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Journal ArticleDOI

Is friendship akin to kinship

01 Sep 2007-Evolution and Human Behavior (Elsevier)-Vol. 28, Iss: 5, pp 365-374

TL;DR: A domain-specific over a domain-general approach to understanding intimate relationships is supported and a number of interesting questions about the modular structure of cognitive and affective processes involved in these relationships are raised.

AbstractAlthough unrelated friends are genetically equivalent to strangers, several lines of reasoning suggest that close friendship may sometimes activate processes more relevant to kinship and that this may be especially true for women. We compared responses to strangers, friends, and kin in two studies designed to address distinct domains for which kinship is known to have functional significance: incest avoidance and nepotism. Study 1 examined emotional responses to imagined sexual contact with kin, friends, and strangers. Results revealed that women, compared to men, treated friends more like kin. Study 2 examined benevolent attributions to actual kin, friends, and strangers. Results revealed that women treated friends very much like kin, whereas men treated friends very much like strangers. The current findings support a domain-specific over a domain-general approach to understanding intimate relationships and raise a number of interesting questions about the modular structure of cognitive and affective processes involved in these relationships.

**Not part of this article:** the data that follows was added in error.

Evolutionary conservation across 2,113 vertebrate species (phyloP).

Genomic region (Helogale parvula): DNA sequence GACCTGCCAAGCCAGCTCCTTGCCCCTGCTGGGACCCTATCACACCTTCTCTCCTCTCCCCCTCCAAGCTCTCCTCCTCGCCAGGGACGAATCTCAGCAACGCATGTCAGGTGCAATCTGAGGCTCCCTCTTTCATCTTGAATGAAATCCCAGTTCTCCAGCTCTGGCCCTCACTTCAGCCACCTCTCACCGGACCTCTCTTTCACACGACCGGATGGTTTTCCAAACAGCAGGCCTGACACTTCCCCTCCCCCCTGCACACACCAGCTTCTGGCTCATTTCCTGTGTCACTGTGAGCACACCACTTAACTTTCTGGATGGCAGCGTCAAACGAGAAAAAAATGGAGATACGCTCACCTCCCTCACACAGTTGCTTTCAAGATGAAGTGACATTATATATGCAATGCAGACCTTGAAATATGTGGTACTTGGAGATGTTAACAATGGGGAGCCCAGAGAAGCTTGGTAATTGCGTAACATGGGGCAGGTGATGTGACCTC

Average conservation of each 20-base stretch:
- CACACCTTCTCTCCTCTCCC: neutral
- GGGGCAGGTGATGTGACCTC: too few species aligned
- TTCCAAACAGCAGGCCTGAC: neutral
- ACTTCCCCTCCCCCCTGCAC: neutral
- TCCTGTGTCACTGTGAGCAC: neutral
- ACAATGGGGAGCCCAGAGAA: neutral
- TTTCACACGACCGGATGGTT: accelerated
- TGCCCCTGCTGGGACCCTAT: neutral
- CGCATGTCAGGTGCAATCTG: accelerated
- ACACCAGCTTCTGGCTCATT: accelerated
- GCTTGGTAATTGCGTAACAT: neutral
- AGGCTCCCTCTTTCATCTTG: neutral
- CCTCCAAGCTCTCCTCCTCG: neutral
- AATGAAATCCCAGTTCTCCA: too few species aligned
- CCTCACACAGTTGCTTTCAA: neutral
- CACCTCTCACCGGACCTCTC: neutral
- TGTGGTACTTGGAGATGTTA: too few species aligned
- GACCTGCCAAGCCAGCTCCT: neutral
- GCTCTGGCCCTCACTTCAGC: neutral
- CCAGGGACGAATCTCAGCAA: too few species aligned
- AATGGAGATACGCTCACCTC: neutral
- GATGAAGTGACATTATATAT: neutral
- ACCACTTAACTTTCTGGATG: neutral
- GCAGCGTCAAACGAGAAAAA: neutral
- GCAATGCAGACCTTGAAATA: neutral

Topics: Kin recognition (57%), Kinship (53%), Friendship (51%)

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Journal Article